The seventh chapter in the book A Case For Historic Premillennialism is entitled Toward the Reformed and Covenantal Theology of Premillennialism, subtitled A Proposal, and is written by Sung Wook Chung, one of the editors of the book. This chapter was like a breath of fresh air to me, especially considering that very few people that I know of call themselves Historic Premillennialists. This essay brilliantly enters the covenant theology arena and beats the system at its own methods. There is no resort to dispensational extrapolation to prove premillennial tenets, but instead there is concession to the very covenant type assertions made by covenant theologians.
Chung starts the essay by examining the idea of a covenant of works and then a covenant of grace being established from the beginning of creation. He then expresses appreciation for the merits of covenant theology in the area of unity on soteriological issues particularly in the areas of spiritual life, salvation, and faith in God’s promises. But then he brings criticism for carrying the soteriological dimension too far by ignoring the kingdom dimension of God’s work throughout history. This leads to over-spiritualizing certain issues such as the kingdom of God, physical blessings to the nation of Israel, and the millennium.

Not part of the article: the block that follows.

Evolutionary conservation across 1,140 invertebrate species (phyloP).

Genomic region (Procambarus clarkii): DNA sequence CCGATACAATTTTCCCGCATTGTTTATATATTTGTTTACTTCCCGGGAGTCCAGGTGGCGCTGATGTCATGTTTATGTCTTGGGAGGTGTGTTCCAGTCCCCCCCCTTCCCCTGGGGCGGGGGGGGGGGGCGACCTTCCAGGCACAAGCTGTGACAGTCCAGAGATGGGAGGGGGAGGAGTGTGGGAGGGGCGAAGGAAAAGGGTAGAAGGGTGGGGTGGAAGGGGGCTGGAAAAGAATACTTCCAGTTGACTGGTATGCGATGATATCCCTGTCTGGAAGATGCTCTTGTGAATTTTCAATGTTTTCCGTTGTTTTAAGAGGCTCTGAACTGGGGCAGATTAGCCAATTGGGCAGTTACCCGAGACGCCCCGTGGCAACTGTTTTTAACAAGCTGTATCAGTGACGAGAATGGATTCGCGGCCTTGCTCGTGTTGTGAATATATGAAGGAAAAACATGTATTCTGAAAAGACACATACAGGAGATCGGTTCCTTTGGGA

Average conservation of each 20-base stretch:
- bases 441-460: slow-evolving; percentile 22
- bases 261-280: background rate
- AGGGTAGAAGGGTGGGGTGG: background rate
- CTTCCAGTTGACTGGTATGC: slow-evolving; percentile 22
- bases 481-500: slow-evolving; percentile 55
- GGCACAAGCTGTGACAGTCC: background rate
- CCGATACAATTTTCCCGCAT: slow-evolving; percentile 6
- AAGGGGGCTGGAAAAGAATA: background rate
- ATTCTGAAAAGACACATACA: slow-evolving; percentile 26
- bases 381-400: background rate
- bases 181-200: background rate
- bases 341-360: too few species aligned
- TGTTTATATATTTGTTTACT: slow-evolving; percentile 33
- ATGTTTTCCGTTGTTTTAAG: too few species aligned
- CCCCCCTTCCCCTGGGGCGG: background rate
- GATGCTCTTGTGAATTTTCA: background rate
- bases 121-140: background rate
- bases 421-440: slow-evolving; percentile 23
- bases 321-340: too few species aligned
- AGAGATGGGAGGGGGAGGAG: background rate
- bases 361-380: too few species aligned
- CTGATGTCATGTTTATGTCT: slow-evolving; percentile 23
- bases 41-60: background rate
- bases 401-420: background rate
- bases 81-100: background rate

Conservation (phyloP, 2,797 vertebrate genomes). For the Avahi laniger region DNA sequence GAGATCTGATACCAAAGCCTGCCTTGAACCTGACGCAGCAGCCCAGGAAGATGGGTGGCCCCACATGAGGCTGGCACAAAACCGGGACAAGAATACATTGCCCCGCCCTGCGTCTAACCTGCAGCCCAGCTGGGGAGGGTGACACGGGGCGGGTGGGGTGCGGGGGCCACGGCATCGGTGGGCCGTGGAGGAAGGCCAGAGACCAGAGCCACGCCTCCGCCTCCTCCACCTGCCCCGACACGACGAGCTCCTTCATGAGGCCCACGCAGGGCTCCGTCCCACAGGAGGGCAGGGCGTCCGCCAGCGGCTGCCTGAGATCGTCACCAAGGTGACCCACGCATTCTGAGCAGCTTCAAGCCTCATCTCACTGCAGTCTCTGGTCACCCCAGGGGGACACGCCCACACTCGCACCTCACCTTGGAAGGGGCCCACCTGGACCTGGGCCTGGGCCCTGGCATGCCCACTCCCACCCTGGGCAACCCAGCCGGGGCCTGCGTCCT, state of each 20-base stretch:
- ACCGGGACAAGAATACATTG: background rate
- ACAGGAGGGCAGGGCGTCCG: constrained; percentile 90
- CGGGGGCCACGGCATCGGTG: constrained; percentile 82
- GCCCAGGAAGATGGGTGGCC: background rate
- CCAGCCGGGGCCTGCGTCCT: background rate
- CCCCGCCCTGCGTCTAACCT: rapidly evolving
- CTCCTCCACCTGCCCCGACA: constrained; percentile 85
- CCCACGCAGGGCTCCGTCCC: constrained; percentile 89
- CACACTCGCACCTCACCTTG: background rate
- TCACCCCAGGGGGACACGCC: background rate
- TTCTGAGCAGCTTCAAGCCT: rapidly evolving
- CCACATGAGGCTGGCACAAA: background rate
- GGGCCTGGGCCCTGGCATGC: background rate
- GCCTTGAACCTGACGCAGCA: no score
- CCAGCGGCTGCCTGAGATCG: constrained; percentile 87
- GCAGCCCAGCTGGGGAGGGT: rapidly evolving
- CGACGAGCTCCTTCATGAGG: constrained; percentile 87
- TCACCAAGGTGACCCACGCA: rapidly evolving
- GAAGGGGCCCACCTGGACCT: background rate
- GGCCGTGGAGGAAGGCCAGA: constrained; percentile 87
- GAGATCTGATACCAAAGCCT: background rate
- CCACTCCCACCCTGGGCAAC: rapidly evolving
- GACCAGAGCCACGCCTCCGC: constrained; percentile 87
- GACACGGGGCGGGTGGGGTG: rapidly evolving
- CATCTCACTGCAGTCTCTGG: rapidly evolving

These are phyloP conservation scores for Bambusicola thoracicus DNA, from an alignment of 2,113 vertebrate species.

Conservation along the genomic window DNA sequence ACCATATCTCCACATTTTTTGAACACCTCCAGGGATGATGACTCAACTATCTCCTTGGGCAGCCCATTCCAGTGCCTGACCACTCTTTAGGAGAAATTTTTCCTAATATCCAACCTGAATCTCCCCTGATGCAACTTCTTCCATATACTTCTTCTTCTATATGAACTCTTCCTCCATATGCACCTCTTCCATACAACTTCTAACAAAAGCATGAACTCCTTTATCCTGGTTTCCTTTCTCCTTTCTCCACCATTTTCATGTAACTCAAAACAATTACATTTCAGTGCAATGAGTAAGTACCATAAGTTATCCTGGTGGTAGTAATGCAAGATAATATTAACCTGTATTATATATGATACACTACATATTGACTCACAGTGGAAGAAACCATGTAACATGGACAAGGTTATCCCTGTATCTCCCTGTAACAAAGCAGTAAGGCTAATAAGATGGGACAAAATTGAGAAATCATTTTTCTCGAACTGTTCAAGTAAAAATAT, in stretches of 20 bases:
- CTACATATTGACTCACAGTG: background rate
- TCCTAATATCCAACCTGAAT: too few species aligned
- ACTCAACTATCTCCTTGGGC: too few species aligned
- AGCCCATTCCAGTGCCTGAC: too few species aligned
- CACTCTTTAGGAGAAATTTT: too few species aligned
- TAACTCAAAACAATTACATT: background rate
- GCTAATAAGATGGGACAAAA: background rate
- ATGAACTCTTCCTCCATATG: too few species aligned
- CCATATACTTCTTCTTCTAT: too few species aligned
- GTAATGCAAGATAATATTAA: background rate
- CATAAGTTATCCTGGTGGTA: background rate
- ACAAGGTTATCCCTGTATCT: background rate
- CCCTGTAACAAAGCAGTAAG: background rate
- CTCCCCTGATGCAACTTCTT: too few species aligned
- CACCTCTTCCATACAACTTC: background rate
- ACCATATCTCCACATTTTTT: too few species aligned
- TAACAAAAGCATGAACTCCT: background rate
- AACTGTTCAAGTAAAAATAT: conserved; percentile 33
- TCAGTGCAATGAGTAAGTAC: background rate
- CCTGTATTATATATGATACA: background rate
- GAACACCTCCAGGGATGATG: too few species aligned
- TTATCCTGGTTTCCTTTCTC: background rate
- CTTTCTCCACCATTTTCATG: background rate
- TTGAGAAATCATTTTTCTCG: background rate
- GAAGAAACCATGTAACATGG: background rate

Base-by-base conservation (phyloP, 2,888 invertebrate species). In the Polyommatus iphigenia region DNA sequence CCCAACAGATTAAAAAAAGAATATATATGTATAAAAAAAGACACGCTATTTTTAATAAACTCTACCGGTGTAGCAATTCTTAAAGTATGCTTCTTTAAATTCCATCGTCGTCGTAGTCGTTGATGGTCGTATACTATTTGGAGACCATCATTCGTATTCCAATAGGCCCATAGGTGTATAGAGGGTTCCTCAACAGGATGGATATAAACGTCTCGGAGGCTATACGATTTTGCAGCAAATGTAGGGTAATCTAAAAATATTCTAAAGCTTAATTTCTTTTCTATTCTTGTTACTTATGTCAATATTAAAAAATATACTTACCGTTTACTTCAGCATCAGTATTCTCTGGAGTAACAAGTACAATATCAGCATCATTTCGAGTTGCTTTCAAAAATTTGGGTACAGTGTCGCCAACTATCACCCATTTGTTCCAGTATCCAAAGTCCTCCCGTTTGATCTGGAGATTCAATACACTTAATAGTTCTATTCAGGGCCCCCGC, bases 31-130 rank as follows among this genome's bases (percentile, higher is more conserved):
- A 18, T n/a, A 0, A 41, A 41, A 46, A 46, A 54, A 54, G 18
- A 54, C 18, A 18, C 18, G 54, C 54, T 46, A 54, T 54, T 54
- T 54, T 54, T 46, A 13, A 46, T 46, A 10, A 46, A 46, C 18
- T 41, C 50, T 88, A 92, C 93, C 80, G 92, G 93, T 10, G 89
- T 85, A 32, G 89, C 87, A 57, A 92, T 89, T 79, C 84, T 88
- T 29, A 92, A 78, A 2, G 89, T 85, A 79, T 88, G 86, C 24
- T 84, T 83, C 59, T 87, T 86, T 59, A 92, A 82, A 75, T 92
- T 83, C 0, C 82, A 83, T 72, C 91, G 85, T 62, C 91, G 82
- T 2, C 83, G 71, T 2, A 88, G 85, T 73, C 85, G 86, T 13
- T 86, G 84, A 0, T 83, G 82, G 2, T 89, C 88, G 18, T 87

An Alternate Covenantal Reading of Genesis 1 and 2
Chung wants to help overcome the demerits (he just explained the merits, now he’s pointing out de-merits, hah!) of traditional Reformed Covenant Theology by starting at the beginning. He agrees that a covenant reading of Genesis 1 and 2 can be maintained. Next, he states that Genesis 1:26-28 can be described as a covenant of promise/blessing. This is in contrast to believing it should be viewed as a covenant of works. He cites the Abrahamic Covenant in Genesis 12:2-3 as an example of a covenant of promise/blessing. In creating man, God has performed an act of grace. Then he establishes mankind as his viceroys. The man and woman are given lordship over all creation. Being created in God’s image, they are to be His representatives in physical form. God has been acting as King and is now bestowing upon His vice-regents a kingdom here on earth. Chung states that ‘we should take Genesis 1:28 as the “kingdom mandate” or the “statement of the covenant blessing,” which gives humankind dominion over the whole creation.’ I state that it is a brilliant concept.